Billy Crystal and Meg Ryan in When Harry Met Sally (1989)
Billy Crystal as Harry Burns, sarcastic political consultant and recent divorcée
New York City, Fall 1987
Film:When Harry Met Sally… Release Date: July 14, 1989 Director: Rob Reiner Costume Designer: Gloria Gresham
WARNING! Spoilers ahead!
Today being my wedding day (congratulations to me!) feels like an appropriate time to revisit the style of one of my favorite romantic comedies, When Harry Met Sally. In addition to being a famously great fall movie, Rob Reiner’s chronicle of enemies-becoming-friends-becoming-lovers also demonstrates a surprising parade of great autumnal menswear, from Billy Crystal’s cozy sweaters to military surplus jackets. Continue reading →
Robert Redford as Norman “Sonny” Steele, championship rodeo rider-turned-cowboy cereal spokesman
Red Rock Canyon, Nevada, Fall 1978
Film:The Electric Horseman Release Date: December 21, 1979 Director: Sydney Pollack Costume Designer: Bernie Pollack
I’ve been feeling romantic leading up to my wedding this weekend, so today’s fall-inspired fashions come by way of The Electric Horseman, Robert Redford’s fifth collaboration with director Sydney Pollack.
Redford plays Sonny Steele, the eponymous equestrian and former rodeo champion turned cynical after selling out to hock cereal touted as “a champ’s way to start a better day!” Continue reading →
Brian Cox as Logan Roy on Succession (Episode 1.01: “Celebration”)
Brian Cox as Logan Roy, media mogul and domineering patriarch
New York, Fall 2018
Series:Succession Episode: “Celebration” (Episode 1.01) Air Date: June 3, 2018 Director: Adam McKay Creator: Jesse Armstrong Costume Designer: Catherine George (Pilot episode only)
The third season of Succession premiered a year ago today, and many—including yours truly—still eagerly await the return of this deliciously profane HBO series that satirizes the culture of unscrupulous wealth in corporate America via the fictional Roy family, a dysfunctional dynasty fighting for control of the global entertainment conglomerate started by the aging patriarch, Logan. Brian Cox has received much deserved acclaim for his performance as the manipulative, tyrannical Logan Roy, said to be partially inspired by real-life media magnates like Rupert Murdoch, Sumner Redstone, and Arthur Ochs Sulzberger.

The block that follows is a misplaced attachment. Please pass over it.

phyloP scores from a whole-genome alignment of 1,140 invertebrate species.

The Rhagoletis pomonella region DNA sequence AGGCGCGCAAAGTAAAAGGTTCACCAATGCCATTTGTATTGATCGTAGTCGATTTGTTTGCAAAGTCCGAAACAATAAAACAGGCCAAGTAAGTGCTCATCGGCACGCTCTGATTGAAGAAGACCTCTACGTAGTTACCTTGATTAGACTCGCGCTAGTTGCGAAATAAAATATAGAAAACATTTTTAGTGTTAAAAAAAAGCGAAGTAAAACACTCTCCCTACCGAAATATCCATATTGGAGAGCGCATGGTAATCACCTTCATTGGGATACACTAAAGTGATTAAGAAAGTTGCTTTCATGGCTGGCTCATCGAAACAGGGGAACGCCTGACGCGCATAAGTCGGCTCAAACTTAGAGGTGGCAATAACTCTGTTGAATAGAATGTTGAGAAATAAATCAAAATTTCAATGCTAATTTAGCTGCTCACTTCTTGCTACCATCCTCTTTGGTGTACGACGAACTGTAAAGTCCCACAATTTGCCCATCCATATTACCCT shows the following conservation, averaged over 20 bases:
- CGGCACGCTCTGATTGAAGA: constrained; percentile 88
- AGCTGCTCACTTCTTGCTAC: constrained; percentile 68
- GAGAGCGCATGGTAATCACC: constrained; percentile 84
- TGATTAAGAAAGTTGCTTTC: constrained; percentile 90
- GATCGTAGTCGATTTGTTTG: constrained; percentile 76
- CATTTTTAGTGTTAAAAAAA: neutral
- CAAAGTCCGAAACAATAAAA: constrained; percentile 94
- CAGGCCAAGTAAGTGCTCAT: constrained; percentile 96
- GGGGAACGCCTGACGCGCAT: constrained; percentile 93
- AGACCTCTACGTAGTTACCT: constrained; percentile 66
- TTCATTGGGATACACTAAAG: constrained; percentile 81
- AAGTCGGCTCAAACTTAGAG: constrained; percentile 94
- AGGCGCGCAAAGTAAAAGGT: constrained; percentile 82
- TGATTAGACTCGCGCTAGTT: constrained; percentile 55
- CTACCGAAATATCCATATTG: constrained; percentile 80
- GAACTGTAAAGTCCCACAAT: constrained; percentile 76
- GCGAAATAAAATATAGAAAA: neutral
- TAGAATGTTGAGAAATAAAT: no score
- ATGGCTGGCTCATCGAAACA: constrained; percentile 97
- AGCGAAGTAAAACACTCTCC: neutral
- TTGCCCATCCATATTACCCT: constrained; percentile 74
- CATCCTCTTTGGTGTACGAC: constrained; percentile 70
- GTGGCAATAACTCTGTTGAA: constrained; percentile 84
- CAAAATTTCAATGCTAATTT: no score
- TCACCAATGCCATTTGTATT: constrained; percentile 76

Succession begins on Logan’s 80th birthday, and while the brusque business mogul is hardly the type to celebrate with balloons and cake, he’s still having a party in his honor, hosted by his third wife Marcia (Hiam Abbass). The party gives us an opportunity to meet the offspring constantly vying for either control of the company, their toxic father’s affection, or the supremely unfeasible combination of both. Continue reading →
Sam Shepard with Brig Gen Chuck Yeager during production of The Right Stuff (1983)
Sam Shepard as Chuck Yeager, record-setting U.S. Air Force test pilot
Murac Army Air Field (now Edwards Air Force Base), Kern County, California, from fall 1947 to summer 1961
Film:The Right Stuff Release Date: October 21, 1983 Director: Philip Kaufman Costume Supervisor: James W. Tyson
Today marks the 75th anniversary of when Chuck Yeager broke the sound barrier on October 14, 1947, piloting a rocket-propelled Bell X-1 aircraft—named Glamorous Glennis, after his wife—over the Mojave Desert at a speed greater than Mach 1. The event is depicted at the start of The Right Stuff, Philip Kaufman’s 1983 flight epic based on Tom Wolfe’s nonfiction book of the same name, chronicling the pivotal early years of American aeronautics between Yeager’s supersonic achievement and the conclusion of the successful Project Mercury manned space missions.
I’m again pleased to present a guest post contributed by my friend Ken Stauffer, who has written several pieces for BAMF Style previously and chronicles the style of the Ocean’s film series on his excellent Instagram account, @oceansographer.
Hugh Jackman as Logan, a.k.a. Wolverine, in X-Men (2000)
Hugh Jackman as Logan a.k.a Wolverine, itinerant and amnesiac cage-fighter and part-time superhero
Northern Alberta, Canada and Westchester, New York, in the not too distant future
Film:X-Men Release Date: July 15, 2000 Director: Bryan Singer Costume Designer: Louise Mingenbach
Happy Birthday to Hugh Jackman! The charismatic Australian song-and-dance man turns 54 today.
Earlier this month, Ryan Reynolds broke the Internet with his announcement that Hugh would be strapping on the claws to play Wolverine once more in Deadpool III. Despite his repeated declarations that James Mangold’s Logan in 2017 would be his last dance with the character, it seems he just couldn’t say no to the prospect of reprising the role that made him famous. Continue reading →
Left: Tyrone Power as Stan Carlisle in Nightmare Alley (1947) Right: Bradley Cooper as Stan Carlisle in Nightmare Alley (2021)
Tyrone Power (1947) and Bradley Cooper (2021) as Stanton “Stan” Carlisle, opportunistic drifter-turned-carny
Rural Kentucky, Summer into fall 1939
Film:Nightmare Alley Release Date: October 9, 1947 Director: Edmund Goulding Costume Designer: Bonnie Cashin
Film:Nightmare Alley Release Date: December 17, 2021 Director: Guillermo del Toro Costume Designer: Luis Sequeira
WARNING! Spoilers ahead!
Almost immediately after William Lindsay Gresham published his 1946 novel Nightmare Alley chronicling the grifters, geeks, and gals populating a second-rate sideshow, Tyrone Power asked 20th Century Fox studio chief Darryl F. Zanuck to purchase the film rights.
Power had built his swashbuckling screen image in movies like The Mask of Zorro (1940), Blood and Sand (1941), and The Black Swan (1942), but—as so many had—returned from his World War II service as a changed man. The decorated Lieutenant Power was released from Marine Corps active duty in January 1946 and, after flying dangerous transport missions during the war, sought roles that would expand his image beyond the romantic hero he had established.